4 Expert Tips for Social Media Authenticity

UPDATED: August 21, 2017
PUBLISHED: August 12, 2017

4 Tips for Social Media AuthenticityRand Fishkin

Who? Founder of Moz, an SEO company
Twitter: @RandFish
Followers: 381,000+

Why is authenticity an important part of any successful social media account?

I think there’s a natural human tendency toward people who we can identify with. People whose words and actions match up. People who are consistent and brands that are consistent.

Related: 8 Tips for Being Authentic

Where do you think businesses or people go wrong when it comes to conveying authenticity on social media?

I think there are cultural tendencies that inhibit authenticity. Some of those center on the desire to carefully curate a crafted, artificial image. People don’t take photos and share updates of their everyday life; they share photos and updates of the one amazing minute in an otherwise dreary day. Thus you get a very different impression of what your friends and family are like, and I think that can lead us into a world where we believe that this crafted curation is inherently opposed to authenticity, and I don’t think that’s the case. You can be both. You can share the remarkable parts of your life and still be authentic, but certainly there’s a tension there.

Another cultural aspect surrounds fear of vulnerability and appearing perfect. I think that’s a very frustrating cultural standard, but one that’s hard for people to overcome.

Those are forces that make it very difficult to embrace authenticity—you’re afraid of not putting your best foot forward, you’re afraid of showing what you’re really like and having people reject you or judge you or criticize you. And as a result, we get these fake images.

How do people or brands succeed at being authentic on social media?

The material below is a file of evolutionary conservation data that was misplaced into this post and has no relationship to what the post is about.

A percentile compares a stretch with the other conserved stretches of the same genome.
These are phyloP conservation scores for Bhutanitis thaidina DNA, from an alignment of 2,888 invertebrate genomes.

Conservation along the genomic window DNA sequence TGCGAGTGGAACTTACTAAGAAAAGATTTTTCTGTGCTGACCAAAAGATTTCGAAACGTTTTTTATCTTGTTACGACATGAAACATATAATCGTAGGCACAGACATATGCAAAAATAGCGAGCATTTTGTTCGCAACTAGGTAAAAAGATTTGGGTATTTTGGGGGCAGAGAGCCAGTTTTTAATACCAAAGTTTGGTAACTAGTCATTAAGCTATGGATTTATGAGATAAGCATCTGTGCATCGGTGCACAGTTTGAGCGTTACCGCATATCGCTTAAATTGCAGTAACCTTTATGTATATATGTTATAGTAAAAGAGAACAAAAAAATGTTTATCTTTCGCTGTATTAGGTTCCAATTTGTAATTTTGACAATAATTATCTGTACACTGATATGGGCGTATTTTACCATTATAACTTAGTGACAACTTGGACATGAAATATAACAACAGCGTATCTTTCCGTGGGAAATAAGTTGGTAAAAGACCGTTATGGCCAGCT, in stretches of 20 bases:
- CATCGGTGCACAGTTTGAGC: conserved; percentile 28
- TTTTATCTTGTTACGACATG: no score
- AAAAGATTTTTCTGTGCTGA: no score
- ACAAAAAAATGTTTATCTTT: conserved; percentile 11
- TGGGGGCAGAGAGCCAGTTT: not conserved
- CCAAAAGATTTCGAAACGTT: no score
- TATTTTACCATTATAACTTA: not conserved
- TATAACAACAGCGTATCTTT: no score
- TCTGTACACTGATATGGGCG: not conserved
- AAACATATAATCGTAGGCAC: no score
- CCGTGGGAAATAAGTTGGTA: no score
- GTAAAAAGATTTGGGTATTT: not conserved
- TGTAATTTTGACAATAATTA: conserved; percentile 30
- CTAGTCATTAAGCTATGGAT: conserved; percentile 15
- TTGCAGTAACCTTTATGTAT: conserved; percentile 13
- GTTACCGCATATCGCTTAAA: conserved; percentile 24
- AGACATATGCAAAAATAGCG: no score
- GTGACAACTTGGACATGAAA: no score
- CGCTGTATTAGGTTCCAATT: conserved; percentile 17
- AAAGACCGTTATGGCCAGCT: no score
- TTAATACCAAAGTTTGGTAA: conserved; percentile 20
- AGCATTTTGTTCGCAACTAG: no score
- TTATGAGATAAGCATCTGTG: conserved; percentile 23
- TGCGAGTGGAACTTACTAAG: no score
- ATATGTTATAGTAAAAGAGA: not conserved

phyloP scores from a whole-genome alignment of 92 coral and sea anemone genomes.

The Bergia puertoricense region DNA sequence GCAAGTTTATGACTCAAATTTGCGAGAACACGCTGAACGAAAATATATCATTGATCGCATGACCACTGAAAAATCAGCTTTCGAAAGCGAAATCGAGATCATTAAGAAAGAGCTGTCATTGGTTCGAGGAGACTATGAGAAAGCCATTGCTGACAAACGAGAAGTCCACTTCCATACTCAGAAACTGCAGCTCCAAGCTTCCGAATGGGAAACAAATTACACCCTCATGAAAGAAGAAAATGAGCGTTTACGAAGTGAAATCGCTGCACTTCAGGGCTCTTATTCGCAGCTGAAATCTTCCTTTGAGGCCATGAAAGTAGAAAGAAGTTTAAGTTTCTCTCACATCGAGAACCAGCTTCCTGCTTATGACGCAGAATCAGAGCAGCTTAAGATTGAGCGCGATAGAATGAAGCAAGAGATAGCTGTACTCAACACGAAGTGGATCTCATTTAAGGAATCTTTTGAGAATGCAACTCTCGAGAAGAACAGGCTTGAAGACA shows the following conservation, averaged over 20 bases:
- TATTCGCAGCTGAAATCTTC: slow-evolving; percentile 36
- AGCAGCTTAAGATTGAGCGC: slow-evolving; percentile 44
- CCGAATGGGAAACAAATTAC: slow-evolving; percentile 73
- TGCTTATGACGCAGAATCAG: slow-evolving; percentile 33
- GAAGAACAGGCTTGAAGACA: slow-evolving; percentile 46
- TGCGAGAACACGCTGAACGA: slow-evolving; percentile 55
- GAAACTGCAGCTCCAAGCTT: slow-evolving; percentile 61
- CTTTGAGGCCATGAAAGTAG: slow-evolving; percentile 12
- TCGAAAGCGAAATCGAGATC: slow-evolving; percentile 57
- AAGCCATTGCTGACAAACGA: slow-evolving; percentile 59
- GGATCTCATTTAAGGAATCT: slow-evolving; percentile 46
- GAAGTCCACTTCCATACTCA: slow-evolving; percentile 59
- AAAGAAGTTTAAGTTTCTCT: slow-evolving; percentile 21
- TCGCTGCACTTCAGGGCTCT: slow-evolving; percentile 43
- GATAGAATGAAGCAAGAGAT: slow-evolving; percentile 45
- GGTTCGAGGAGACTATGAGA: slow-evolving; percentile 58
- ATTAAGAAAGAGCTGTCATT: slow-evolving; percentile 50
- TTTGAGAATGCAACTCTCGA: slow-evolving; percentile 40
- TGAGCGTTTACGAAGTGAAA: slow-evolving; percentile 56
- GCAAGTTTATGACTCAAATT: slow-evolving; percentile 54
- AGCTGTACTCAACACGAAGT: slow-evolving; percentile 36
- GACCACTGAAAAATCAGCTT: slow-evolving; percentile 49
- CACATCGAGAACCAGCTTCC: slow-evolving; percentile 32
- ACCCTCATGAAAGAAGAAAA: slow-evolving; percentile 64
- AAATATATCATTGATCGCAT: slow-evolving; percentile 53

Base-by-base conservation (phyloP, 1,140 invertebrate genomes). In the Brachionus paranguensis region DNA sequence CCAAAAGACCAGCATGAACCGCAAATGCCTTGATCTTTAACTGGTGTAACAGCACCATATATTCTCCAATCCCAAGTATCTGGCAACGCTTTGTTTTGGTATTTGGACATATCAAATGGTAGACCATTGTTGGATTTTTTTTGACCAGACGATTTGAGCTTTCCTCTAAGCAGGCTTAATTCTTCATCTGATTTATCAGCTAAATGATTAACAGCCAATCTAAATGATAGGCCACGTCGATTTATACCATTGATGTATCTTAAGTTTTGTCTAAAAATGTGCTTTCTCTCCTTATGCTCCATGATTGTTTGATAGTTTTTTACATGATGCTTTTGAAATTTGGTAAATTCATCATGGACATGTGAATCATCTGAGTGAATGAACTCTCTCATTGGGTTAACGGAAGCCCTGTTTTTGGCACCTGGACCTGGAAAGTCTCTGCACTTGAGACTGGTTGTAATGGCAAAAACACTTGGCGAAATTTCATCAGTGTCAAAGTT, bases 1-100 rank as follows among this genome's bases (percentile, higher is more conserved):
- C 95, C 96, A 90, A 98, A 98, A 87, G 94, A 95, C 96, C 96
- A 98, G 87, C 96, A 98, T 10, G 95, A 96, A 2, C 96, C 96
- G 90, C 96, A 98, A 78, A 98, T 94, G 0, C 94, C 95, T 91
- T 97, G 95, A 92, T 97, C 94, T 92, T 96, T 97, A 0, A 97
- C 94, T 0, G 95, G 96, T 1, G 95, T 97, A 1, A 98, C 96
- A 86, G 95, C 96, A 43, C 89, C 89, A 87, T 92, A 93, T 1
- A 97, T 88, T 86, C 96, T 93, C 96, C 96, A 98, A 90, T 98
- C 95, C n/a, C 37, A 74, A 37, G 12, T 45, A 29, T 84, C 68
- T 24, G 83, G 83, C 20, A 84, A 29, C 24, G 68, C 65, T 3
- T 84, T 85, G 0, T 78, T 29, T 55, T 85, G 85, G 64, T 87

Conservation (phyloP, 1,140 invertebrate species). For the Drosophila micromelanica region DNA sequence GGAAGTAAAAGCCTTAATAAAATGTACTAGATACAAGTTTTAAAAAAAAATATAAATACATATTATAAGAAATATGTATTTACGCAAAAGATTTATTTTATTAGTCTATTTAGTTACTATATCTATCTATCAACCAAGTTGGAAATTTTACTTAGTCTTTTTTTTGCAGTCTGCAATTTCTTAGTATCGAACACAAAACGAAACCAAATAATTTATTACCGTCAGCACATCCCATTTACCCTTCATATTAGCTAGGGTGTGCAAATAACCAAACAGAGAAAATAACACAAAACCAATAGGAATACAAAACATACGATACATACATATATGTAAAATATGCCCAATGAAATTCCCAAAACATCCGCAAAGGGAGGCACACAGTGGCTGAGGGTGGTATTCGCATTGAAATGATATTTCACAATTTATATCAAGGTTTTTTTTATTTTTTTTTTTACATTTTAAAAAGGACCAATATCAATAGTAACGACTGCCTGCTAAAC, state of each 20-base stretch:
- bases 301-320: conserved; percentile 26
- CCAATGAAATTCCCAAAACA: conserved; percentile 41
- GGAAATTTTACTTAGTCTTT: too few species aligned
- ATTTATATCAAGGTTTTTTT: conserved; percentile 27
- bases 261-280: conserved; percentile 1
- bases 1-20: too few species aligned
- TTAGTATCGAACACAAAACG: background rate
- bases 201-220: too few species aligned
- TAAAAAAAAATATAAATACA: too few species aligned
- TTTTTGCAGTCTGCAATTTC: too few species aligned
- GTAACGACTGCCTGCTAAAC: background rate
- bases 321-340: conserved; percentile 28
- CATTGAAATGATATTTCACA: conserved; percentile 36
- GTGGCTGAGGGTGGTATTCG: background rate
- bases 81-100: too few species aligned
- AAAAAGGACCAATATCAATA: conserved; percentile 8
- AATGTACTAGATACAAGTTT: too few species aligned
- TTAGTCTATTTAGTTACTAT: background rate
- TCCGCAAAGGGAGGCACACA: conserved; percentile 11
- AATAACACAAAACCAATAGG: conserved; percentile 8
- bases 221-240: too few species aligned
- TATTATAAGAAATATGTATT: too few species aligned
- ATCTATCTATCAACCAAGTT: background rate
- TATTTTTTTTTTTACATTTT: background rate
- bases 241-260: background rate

I think when authenticity is at its best, it’s displaying things that are vulnerable, things that people can feel empathy for and also things people feel a connection to. But it still has to be attention-worthy. It has to be something people care about. You can’t share everyday drudgery unless the way you’re sharing the everyday drudgery is powerfully useful, interesting, speaks to your audience in a unique way or creates a strong emotional connection.

Does any particular social media platform lend itself more to authenticity?

I think short-form makes it harder than long-form. Twitter and Instagram, and Facebook, to a certain degree, make it challenging. I think the place where I see the most impressive authenticity is often blogs. They’re longer form and they have flexible content demands. You can mold them to whatever message you need to deliver.

Related: 10 Marketing Rules the Best Entrepreneurs Live and Die By


Photo by Kristina Keyser
This article originally appeared in the September 2017 issue of SUCCESS magazine.

Jamie Friedlander is a freelance writer based in Chicago and the former features editor of SUCCESS magazine. Her work has been published in The Cut, VICE, Inc., The Chicago Tribune and Business Insider, among other publications. When she's not writing, she can usually be found drinking matcha tea into excess, traveling somewhere new with her husband or surfing Etsy late into the night.